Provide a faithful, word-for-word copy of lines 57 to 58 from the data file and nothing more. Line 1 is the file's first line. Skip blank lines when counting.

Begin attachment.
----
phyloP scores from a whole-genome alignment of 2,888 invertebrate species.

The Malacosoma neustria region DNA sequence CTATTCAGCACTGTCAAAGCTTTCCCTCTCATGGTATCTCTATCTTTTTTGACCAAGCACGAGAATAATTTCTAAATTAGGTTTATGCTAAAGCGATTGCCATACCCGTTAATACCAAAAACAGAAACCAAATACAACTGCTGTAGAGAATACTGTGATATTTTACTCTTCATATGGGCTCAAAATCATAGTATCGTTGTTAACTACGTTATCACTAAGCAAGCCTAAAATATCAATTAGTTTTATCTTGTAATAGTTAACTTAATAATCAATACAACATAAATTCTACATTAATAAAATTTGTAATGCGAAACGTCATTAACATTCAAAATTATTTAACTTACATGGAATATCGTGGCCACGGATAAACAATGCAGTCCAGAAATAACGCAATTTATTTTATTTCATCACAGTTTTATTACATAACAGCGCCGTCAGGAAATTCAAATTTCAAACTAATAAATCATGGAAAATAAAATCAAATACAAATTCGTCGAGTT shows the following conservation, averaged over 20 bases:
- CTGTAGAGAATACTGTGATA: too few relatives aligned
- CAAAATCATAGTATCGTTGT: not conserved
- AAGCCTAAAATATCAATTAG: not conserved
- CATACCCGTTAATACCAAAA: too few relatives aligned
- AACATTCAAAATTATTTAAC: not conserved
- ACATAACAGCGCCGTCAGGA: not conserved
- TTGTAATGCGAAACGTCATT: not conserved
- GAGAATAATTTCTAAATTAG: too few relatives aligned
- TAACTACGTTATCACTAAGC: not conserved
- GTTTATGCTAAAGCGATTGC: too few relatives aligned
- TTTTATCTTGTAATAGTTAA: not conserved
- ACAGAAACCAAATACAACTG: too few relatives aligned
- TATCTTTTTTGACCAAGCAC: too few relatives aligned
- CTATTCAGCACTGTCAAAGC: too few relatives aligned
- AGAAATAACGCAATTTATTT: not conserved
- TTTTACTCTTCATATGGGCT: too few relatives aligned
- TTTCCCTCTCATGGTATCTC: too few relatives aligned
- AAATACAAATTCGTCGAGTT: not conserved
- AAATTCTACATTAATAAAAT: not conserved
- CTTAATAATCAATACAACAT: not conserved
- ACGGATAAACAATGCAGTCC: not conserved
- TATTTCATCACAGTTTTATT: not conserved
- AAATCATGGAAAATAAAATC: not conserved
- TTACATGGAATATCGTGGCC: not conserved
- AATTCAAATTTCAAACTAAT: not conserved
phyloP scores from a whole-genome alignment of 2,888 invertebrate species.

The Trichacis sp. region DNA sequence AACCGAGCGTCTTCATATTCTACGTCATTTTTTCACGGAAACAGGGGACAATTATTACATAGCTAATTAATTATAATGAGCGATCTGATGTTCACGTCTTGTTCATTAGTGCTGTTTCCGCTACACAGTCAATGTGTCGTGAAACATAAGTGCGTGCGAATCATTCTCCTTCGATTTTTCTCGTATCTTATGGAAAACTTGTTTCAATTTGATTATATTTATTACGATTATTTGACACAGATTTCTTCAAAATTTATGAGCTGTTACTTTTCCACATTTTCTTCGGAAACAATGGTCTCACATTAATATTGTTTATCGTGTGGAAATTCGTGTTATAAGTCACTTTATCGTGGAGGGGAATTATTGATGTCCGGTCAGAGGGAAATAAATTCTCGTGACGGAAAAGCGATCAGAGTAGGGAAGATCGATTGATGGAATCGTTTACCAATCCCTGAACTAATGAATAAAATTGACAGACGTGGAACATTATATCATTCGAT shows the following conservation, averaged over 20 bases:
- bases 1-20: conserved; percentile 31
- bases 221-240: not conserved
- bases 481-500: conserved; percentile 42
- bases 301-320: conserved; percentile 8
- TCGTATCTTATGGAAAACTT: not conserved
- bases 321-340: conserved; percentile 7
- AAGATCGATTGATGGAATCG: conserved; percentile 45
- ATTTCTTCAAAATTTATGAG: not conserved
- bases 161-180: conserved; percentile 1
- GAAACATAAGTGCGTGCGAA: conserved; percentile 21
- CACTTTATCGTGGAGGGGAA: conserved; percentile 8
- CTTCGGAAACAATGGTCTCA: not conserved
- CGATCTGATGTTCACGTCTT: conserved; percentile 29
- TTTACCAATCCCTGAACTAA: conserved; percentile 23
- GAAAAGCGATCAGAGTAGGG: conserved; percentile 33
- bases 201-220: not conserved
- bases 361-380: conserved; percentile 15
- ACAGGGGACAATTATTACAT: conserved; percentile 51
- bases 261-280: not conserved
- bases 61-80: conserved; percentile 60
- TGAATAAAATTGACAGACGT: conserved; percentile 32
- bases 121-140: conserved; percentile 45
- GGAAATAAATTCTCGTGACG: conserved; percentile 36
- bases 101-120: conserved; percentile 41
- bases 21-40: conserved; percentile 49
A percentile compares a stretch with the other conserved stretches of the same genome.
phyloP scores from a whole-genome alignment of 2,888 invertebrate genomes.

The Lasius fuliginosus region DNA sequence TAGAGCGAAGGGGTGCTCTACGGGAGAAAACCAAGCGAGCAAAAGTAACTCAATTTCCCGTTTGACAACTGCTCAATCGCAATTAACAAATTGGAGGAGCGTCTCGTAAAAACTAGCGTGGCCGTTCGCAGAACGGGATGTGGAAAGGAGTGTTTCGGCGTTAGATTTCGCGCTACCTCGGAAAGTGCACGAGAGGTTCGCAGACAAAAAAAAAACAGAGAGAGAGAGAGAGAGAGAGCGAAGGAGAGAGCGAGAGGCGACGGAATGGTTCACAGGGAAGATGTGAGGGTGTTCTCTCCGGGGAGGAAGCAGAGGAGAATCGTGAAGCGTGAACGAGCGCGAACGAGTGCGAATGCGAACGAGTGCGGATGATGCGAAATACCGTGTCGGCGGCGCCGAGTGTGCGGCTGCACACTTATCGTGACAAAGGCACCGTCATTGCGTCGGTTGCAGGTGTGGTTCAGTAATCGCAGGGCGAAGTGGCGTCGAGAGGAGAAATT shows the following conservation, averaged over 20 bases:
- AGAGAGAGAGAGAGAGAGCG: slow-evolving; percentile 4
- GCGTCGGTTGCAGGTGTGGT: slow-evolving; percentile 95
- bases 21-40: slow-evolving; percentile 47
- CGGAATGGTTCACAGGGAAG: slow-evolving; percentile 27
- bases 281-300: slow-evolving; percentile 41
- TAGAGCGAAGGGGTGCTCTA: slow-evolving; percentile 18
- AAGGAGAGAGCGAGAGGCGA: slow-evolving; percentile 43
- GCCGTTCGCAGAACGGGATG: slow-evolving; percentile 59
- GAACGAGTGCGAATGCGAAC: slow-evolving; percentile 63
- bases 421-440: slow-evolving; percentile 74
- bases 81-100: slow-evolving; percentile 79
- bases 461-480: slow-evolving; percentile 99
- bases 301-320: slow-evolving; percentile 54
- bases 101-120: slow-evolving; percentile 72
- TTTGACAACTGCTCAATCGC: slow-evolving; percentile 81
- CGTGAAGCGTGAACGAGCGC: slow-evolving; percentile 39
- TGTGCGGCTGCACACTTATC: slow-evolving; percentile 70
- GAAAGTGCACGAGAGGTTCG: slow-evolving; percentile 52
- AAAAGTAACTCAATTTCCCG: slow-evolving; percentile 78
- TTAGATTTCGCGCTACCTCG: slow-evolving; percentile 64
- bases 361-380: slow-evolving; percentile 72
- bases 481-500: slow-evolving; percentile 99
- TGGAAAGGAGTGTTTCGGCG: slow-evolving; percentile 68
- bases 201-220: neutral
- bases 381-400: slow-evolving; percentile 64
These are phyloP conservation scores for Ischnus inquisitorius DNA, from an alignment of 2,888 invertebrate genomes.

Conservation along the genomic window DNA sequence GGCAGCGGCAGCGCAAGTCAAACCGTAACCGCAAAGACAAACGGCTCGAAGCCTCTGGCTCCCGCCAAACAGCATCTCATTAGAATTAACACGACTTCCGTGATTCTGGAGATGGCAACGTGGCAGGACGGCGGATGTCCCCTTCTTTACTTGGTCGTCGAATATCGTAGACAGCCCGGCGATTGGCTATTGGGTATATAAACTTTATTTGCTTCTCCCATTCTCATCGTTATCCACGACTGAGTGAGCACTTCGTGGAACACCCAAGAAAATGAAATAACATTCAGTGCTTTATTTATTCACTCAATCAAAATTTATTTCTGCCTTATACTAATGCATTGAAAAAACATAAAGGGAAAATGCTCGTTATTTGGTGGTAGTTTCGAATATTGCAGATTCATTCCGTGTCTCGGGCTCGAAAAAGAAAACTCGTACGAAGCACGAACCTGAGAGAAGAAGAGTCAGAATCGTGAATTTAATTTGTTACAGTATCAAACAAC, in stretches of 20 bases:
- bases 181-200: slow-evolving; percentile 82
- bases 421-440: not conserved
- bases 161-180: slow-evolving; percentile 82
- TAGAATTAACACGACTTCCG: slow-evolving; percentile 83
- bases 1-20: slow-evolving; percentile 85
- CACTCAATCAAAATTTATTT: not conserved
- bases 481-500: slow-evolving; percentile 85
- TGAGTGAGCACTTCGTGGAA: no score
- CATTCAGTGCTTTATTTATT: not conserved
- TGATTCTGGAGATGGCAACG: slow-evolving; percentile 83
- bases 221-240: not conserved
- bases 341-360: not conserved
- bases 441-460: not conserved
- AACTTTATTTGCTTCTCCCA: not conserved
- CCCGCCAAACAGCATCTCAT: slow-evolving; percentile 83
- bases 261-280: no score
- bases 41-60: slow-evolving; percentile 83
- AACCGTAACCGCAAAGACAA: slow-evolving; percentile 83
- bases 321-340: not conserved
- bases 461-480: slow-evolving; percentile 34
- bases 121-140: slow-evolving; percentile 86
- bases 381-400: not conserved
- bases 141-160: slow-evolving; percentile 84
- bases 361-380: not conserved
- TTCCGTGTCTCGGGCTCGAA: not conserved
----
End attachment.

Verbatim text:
The Lasius fuliginosus region DNA sequence TAGAGCGAAGGGGTGCTCTACGGGAGAAAACCAAGCGAGCAAAAGTAACTCAATTTCCCGTTTGACAACTGCTCAATCGCAATTAACAAATTGGAGGAGCGTCTCGTAAAAACTAGCGTGGCCGTTCGCAGAACGGGATGTGGAAAGGAGTGTTTCGGCGTTAGATTTCGCGCTACCTCGGAAAGTGCACGAGAGGTTCGCAGACAAAAAAAAAACAGAGAGAGAGAGAGAGAGAGAGCGAAGGAGAGAGCGAGAGGCGACGGAATGGTTCACAGGGAAGATGTGAGGGTGTTCTCTCCGGGGAGGAAGCAGAGGAGAATCGTGAAGCGTGAACGAGCGCGAACGAGTGCGAATGCGAACGAGTGCGGATGATGCGAAATACCGTGTCGGCGGCGCCGAGTGTGCGGCTGCACACTTATCGTGACAAAGGCACCGTCATTGCGTCGGTTGCAGGTGTGGTTCAGTAATCGCAGGGCGAAGTGGCGTCGAGAGGAGAAATT shows the following conservation, averaged over 20 bases:
- AGAGAGAGAGAGAGAGAGCG: slow-evolving; percentile 4